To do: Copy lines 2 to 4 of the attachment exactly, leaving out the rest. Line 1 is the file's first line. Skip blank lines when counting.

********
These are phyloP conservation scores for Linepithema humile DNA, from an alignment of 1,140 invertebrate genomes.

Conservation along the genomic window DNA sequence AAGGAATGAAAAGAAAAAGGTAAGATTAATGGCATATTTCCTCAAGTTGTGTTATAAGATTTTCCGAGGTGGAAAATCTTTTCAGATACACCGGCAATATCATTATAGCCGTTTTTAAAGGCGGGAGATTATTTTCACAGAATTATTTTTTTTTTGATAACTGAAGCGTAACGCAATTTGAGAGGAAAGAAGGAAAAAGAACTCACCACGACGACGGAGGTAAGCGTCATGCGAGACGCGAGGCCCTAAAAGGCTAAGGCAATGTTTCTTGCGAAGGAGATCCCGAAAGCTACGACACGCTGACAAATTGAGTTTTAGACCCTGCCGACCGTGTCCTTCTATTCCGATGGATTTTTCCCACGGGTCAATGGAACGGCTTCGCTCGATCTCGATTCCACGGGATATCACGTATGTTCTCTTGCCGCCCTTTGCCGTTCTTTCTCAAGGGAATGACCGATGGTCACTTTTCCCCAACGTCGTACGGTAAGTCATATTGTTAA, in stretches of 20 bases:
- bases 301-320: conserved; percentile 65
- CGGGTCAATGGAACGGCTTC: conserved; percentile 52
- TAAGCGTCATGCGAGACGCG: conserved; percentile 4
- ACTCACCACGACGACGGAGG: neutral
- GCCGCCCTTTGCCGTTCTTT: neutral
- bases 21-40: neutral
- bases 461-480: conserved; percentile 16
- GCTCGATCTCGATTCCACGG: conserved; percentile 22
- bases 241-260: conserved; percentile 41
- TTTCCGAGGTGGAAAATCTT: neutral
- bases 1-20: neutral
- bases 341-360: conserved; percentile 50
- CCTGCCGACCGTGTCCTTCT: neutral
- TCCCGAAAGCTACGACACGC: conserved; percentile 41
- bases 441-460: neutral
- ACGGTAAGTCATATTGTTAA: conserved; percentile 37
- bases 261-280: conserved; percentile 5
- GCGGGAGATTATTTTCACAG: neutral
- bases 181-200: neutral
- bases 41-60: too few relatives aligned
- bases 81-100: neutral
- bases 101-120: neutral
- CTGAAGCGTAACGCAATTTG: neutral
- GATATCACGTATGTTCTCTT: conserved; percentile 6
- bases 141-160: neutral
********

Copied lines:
Conservation along the genomic window DNA sequence AAGGAATGAAAAGAAAAAGGTAAGATTAATGGCATATTTCCTCAAGTTGTGTTATAAGATTTTCCGAGGTGGAAAATCTTTTCAGATACACCGGCAATATCATTATAGCCGTTTTTAAAGGCGGGAGATTATTTTCACAGAATTATTTTTTTTTTGATAACTGAAGCGTAACGCAATTTGAGAGGAAAGAAGGAAAAAGAACTCACCACGACGACGGAGGTAAGCGTCATGCGAGACGCGAGGCCCTAAAAGGCTAAGGCAATGTTTCTTGCGAAGGAGATCCCGAAAGCTACGACACGCTGACAAATTGAGTTTTAGACCCTGCCGACCGTGTCCTTCTATTCCGATGGATTTTTCCCACGGGTCAATGGAACGGCTTCGCTCGATCTCGATTCCACGGGATATCACGTATGTTCTCTTGCCGCCCTTTGCCGTTCTTTCTCAAGGGAATGACCGATGGTCACTTTTCCCCAACGTCGTACGGTAAGTCATATTGTTAA, in stretches of 20 bases:
- bases 301-320: conserved; percentile 65
- CGGGTCAATGGAACGGCTTC: conserved; percentile 52